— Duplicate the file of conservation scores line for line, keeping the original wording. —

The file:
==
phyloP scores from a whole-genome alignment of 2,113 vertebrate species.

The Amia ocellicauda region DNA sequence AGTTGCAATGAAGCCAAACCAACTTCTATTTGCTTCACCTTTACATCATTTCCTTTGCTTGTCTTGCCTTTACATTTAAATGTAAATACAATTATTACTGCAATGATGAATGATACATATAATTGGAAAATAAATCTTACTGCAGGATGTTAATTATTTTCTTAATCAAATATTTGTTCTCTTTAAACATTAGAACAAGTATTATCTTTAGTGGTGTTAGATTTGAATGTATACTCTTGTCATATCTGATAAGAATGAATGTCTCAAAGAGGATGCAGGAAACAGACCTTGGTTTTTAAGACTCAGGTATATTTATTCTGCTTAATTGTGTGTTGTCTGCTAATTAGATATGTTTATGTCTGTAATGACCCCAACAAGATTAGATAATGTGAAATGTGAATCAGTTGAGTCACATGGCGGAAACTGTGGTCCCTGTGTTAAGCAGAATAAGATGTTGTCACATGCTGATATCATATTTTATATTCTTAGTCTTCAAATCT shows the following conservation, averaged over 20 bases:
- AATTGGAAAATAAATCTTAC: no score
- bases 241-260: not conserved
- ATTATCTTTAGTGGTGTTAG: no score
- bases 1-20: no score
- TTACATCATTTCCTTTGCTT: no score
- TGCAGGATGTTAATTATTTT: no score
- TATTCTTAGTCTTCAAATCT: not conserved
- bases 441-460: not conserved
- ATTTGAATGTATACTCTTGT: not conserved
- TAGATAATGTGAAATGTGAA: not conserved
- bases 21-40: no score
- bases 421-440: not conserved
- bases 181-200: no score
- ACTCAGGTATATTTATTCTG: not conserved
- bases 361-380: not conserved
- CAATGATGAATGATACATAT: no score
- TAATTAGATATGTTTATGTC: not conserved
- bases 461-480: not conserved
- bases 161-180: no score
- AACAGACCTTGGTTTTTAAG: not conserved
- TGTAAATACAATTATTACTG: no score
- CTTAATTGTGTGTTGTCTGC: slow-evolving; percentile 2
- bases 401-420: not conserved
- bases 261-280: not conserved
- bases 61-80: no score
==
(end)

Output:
phyloP scores from a whole-genome alignment of 2,113 vertebrate species.

The Amia ocellicauda region DNA sequence AGTTGCAATGAAGCCAAACCAACTTCTATTTGCTTCACCTTTACATCATTTCCTTTGCTTGTCTTGCCTTTACATTTAAATGTAAATACAATTATTACTGCAATGATGAATGATACATATAATTGGAAAATAAATCTTACTGCAGGATGTTAATTATTTTCTTAATCAAATATTTGTTCTCTTTAAACATTAGAACAAGTATTATCTTTAGTGGTGTTAGATTTGAATGTATACTCTTGTCATATCTGATAAGAATGAATGTCTCAAAGAGGATGCAGGAAACAGACCTTGGTTTTTAAGACTCAGGTATATTTATTCTGCTTAATTGTGTGTTGTCTGCTAATTAGATATGTTTATGTCTGTAATGACCCCAACAAGATTAGATAATGTGAAATGTGAATCAGTTGAGTCACATGGCGGAAACTGTGGTCCCTGTGTTAAGCAGAATAAGATGTTGTCACATGCTGATATCATATTTTATATTCTTAGTCTTCAAATCT shows the following conservation, averaged over 20 bases:
- AATTGGAAAATAAATCTTAC: no score
- bases 241-260: not conserved
- ATTATCTTTAGTGGTGTTAG: no score
- bases 1-20: no score
- TTACATCATTTCCTTTGCTT: no score
- TGCAGGATGTTAATTATTTT: no score
- TATTCTTAGTCTTCAAATCT: not conserved
- bases 441-460: not conserved
- ATTTGAATGTATACTCTTGT: not conserved
- TAGATAATGTGAAATGTGAA: not conserved
- bases 21-40: no score
- bases 421-440: not conserved
- bases 181-200: no score
- ACTCAGGTATATTTATTCTG: not conserved
- bases 361-380: not conserved
- CAATGATGAATGATACATAT: no score
- TAATTAGATATGTTTATGTC: not conserved
- bases 461-480: not conserved
- bases 161-180: no score
- AACAGACCTTGGTTTTTAAG: not conserved
- TGTAAATACAATTATTACTG: no score
- CTTAATTGTGTGTTGTCTGC: slow-evolving; percentile 2
- bases 401-420: not conserved
- bases 261-280: not conserved
- bases 61-80: no score